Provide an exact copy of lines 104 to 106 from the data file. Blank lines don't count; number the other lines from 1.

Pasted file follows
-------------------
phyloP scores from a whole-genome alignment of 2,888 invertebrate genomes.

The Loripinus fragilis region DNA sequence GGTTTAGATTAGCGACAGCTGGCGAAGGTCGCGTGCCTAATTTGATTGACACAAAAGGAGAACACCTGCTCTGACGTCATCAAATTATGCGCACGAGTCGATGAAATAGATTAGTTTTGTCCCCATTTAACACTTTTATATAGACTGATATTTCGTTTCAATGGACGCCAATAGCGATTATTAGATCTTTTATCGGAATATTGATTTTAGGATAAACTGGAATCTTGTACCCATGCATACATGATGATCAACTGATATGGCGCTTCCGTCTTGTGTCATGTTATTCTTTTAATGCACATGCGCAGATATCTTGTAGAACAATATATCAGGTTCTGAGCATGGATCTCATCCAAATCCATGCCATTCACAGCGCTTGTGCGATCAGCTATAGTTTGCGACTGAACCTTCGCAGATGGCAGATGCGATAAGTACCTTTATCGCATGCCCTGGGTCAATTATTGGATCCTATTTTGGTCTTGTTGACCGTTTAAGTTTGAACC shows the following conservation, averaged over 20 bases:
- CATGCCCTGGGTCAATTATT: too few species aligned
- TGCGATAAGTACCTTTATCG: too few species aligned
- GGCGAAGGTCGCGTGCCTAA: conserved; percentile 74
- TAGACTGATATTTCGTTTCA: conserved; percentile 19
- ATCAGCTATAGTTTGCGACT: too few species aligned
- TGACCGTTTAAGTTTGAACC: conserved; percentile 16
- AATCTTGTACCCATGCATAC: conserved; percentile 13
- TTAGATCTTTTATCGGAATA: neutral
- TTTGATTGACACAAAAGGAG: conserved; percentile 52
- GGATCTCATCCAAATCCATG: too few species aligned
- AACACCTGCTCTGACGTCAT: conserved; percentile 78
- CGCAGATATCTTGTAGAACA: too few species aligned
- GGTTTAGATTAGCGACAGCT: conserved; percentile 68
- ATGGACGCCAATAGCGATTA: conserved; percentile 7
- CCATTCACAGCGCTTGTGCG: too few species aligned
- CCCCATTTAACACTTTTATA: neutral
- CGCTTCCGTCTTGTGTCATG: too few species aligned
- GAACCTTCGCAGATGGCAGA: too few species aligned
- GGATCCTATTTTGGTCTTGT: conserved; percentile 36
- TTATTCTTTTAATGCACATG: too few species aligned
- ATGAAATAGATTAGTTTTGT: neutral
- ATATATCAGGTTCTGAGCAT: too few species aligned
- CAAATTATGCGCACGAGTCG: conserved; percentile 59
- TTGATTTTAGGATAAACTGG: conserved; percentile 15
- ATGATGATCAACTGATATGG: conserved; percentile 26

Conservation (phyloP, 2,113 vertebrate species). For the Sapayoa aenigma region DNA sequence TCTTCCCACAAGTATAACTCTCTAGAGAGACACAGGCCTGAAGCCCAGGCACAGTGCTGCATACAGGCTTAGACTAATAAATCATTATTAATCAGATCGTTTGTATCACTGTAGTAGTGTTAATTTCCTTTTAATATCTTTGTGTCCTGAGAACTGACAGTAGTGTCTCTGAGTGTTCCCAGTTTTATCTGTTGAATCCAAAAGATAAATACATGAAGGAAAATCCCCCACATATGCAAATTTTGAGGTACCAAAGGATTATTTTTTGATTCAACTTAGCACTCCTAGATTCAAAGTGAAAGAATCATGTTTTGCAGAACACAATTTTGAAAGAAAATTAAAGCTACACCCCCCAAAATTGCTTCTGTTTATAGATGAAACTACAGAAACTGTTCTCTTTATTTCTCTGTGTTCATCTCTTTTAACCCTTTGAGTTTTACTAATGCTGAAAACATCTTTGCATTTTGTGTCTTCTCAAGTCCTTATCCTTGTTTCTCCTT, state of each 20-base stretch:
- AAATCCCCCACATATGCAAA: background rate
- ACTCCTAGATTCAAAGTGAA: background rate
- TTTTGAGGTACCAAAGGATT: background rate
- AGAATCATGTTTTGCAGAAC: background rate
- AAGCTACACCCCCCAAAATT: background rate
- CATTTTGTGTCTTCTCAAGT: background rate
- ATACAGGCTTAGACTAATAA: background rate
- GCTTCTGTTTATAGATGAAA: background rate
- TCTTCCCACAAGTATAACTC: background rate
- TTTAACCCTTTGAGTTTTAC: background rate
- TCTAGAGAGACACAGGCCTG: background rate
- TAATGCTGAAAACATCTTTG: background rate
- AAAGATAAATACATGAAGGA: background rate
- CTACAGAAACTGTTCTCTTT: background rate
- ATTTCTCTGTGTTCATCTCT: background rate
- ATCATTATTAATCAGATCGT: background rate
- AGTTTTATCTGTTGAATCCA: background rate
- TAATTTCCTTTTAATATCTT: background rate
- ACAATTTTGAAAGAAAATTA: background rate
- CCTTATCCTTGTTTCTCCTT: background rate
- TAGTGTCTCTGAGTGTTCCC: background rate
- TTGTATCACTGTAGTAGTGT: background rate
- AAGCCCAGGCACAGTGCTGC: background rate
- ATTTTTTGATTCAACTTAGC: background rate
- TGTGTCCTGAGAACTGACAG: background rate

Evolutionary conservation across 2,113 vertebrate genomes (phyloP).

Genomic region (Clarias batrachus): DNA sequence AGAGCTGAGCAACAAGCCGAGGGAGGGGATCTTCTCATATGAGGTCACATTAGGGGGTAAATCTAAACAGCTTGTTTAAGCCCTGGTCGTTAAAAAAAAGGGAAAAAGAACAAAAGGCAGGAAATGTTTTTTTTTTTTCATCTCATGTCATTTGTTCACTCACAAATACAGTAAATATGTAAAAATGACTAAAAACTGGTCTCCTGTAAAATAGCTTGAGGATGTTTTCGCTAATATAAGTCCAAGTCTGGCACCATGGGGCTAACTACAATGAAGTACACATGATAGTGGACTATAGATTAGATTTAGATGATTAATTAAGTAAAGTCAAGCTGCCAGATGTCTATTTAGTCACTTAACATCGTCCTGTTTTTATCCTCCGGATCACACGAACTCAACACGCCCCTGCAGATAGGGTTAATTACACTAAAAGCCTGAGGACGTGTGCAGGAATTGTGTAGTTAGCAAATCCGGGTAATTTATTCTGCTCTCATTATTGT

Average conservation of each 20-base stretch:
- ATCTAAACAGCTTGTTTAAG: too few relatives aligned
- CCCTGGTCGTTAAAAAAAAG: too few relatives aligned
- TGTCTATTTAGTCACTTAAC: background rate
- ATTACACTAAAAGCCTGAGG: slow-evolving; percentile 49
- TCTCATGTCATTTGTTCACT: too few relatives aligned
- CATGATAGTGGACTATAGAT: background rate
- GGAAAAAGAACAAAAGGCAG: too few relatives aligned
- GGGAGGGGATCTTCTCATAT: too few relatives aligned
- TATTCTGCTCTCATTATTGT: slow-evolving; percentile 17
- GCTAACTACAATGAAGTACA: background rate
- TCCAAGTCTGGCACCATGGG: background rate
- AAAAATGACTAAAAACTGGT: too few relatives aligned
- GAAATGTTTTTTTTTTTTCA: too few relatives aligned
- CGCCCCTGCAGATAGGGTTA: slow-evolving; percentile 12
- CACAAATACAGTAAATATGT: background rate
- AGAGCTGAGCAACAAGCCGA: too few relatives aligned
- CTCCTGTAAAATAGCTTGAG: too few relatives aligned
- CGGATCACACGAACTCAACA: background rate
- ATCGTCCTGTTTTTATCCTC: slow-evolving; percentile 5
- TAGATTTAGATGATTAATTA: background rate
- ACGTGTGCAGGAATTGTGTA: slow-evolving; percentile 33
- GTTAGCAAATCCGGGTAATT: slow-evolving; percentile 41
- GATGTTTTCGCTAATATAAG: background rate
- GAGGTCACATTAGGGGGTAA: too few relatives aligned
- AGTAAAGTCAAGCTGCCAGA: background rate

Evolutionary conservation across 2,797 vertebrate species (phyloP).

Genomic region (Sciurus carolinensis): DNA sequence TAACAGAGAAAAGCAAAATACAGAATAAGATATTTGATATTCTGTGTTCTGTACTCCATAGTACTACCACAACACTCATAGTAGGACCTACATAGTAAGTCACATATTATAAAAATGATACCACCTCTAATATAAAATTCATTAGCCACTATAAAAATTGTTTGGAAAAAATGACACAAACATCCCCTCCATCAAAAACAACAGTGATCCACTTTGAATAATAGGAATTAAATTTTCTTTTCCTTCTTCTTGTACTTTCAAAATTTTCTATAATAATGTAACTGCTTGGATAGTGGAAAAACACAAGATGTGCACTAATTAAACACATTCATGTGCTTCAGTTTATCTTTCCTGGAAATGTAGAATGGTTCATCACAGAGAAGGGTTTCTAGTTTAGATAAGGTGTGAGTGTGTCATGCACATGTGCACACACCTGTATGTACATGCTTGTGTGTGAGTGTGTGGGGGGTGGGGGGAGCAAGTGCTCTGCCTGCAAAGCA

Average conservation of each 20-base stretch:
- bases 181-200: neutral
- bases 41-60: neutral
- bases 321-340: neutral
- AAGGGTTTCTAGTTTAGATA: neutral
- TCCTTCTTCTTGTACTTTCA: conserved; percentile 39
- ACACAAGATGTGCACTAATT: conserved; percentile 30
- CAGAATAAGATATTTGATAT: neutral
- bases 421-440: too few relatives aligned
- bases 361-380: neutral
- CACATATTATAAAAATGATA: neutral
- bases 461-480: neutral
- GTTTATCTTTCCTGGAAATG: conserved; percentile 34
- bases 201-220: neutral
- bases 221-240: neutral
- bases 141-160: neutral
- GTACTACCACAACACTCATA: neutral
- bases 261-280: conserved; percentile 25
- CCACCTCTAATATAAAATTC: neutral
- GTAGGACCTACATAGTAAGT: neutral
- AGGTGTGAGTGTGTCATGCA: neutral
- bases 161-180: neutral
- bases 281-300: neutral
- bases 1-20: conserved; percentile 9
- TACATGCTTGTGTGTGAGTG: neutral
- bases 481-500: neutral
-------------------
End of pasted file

- AGGTGTGAGTGTGTCATGCA: neutral
- bases 161-180: neutral
- bases 281-300: neutral